Forgot your password?
typodupeerror
Wikipedia The Internet Your Rights Online

Wikipedia Hasn't Forgiven GoDaddy 190

Posted by timothy
from the serious-godaddy-issues dept.
netbuzz writes "The fact that a month and a half has gone by and Wikipedia still hasn't followed through on Jimmy Wales public threat to remove its domain name registrations from GoDaddy over the latter's early support of SOPA has some concerned that the online encyclopedia may have had a change of heart. After all, GoDaddy did withdraw its backing of the controversial antipiracy legislation, at least publicly. But fear not, SOPA foes, as Wikipedia says its days with GoDaddy are indeed numbered and that number is getting very small."
This discussion has been archived. No new comments can be posted.

Wikipedia Hasn't Forgiven GoDaddy

Comments Filter:
  • by MrEricSir (398214) on Saturday February 11, 2012 @01:55AM (#39003137) Homepage

    Let's also not forget all the other ways GoDaddy sucks:

    • So much up-selling a car dealer would blush
    • Obnoxious TV advertisements that are straight out of Idiocracy
    • Customer service worse than the post office or a bank
    • That whole elephant-killing thing.

    So fuck GoDaddy. There's plenty of registrars with better service that cost less anyway.

  • forgivness (Score:5, Insightful)

    by SuperTechnoNerd (964528) on Saturday February 11, 2012 @02:00AM (#39003149)
    I have not forgiven my congress critters either. Looking forward to November.
  • To be fair... (Score:5, Insightful)

    by Daetrin (576516) on Saturday February 11, 2012 @02:09AM (#39003171)
    I expect with a company the size of Wikipedia, particularly one with Wikipedia's web presence, switching your hosting around isn't really something you can do on the turn of a dime.

    On the other side of the coin though (er, so to speak) i wonder if this is really the best tactic. I mean, i couldn't wish for the fallout to land on a more deserving company, but will this affect Wikipedia's bargaining position for similar situations in the future? Threatening to punish people for actions you don't like is just fine (well, assuming you stick to legal methods of course) but if they recant and you follow through on your threats regardless, would the next company you deal with have any reason to recant?
  • Re:forgivness (Score:3, Insightful)

    by bky1701 (979071) on Saturday February 11, 2012 @02:24AM (#39003209) Homepage
    So you can vote in the other (potentially worse) corporate candidate? Or do you plan to vote for a third party with little chance of winning? If the first, at least do the due diligence of figuring out if the opposition is more fanatical in support of the things you dislike. This is a step I fear most people do not realize is necessary. If the second, well... have fun being a statistical outlier.
  • Re:To be fair... (Score:5, Insightful)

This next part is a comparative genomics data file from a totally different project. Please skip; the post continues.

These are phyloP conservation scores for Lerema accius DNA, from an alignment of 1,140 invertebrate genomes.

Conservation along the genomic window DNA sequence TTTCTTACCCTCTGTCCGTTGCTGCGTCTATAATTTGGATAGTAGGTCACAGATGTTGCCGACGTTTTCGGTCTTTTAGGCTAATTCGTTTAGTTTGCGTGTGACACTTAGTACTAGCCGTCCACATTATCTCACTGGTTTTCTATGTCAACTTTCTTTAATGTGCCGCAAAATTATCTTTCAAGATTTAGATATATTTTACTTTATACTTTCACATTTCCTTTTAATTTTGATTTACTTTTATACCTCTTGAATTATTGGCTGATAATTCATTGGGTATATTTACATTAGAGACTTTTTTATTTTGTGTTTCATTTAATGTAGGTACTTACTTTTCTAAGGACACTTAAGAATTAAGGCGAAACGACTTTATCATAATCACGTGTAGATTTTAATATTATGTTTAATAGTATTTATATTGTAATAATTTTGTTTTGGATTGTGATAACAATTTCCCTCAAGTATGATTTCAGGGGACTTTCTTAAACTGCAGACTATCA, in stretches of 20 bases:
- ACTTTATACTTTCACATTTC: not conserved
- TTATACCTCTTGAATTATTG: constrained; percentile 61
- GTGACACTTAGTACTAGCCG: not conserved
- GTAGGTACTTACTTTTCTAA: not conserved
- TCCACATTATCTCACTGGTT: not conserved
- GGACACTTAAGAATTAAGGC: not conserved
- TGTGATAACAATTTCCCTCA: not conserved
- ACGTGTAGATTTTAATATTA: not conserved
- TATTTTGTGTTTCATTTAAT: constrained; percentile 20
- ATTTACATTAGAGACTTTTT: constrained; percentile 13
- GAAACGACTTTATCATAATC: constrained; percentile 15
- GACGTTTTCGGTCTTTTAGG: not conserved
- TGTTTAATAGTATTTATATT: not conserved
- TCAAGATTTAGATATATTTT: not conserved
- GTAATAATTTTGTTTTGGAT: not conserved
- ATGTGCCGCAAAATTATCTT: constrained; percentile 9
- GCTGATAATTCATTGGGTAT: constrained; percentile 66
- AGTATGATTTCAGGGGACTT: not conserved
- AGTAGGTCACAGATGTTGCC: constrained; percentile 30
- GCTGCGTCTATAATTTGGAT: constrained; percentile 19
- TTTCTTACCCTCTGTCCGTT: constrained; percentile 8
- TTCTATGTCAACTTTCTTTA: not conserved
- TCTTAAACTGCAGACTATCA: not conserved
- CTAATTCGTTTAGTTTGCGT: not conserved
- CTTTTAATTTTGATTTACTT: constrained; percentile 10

by EdIII (1114411) on Saturday February 11, 2012 @02:26AM (#39003213)

    switching your hosting around isn't really something you can do on the turn of a dime

    Exactly. It does take time, especially for a large organization, to find a suitable replacement for services.

    .....but if they recant and you follow through on your threats regardless, would the next company you deal with have any reason to recant?

    That's not the point. There is no forgiveness for GoDaddy. Absolute Utter Destruction Required. They KNOW better.

    Some actions are not possible to take back. Yes, I will compare it to murder. You just can't take it back. Do I care that the murderer is blubbering in the court room? Nope. Not at all. Fry his ass.

    That is what it really comes down too. A deterrent. When we partially hang GoDaddy, cut off their balls, disembowel them, chop of their head, and distribute the remaining portions of their body on spikes to the far reaches of the Internet it will stand as warning to all companies to not support laws that threaten the base functionality of the Internet and a free and open network.

    Their cries for mercy fall on deaf ears and hardened resolve.

  • Re:forgivness (Score:5, Insightful)

    by EuclideanSilence (1968630) on Saturday February 11, 2012 @02:31AM (#39003221)

    What the hell is wrong with being a statistical outlier? Elections aren't some horserace that you win by voting for the candidate that gets office, they are won when public opinion changes.

  • Re:To be fair... (Score:3, Insightful)

    by Anonymous Coward on Saturday February 11, 2012 @02:37AM (#39003245)

    Except Godaddy didn't really recant.

  • Re:Fun, but... (Score:5, Insightful)

    by EdIII (1114411) on Saturday February 11, 2012 @02:43AM (#39003255)

    That's being a bit simplistic.

    If I walked into a local restaurant and received poor service and bad tasting food, the people there might be a bit dismissive when I complain loudly and tell them that I am going "blog that shit all over the Internet".

    Now if President Obama walked in (unlikely I know) and then mentioned how shitty the place was to the White House press core, it might be a little more devastating.

    Both of us spent the same amount of money, and represent the same amount of loss in the future on an individual basis, but one certainly stings a bit more.

  • Re:forgivness (Score:5, Insightful)

    by artor3 (1344997) on Saturday February 11, 2012 @02:45AM (#39003263)

    What the hell is wrong with being a statistical outlier? Elections aren't some horserace that you win by voting for the candidate that gets office, they are won when public opinion changes.

    True, but public opinion isn't changed by the fact that 0.2% of the vote went to Generic Third Party #17. Not even a little bit.

    If you want to effect change via voting:
    1) Primary for the best candidate you can find (a lot of people ignore this step, and then go on to bemoan that they only have two choices in the general election)
    2) Vote for the least bad of the two major party nominees at the federal level
    3) Vote for third parties at the local and state level

    Non-federal politics matter a whole lot -- more than federal politics for many aspects of life -- and are easier to influence. Plus the pool of people who get taken seriously at a federal level tends to be drawn from those who have been successful at the lower levels. If you can get a great candidate to be a popular and successful state senator, then he's got a good shot at becoming governor. If you've got a popular and successful independent governor, I know a whole lot of people who'd love to see him become president. It's admittedly a long shot, but it's better than throwing away your vote every cycle in a protest that 99.9% of the populace won't even notice.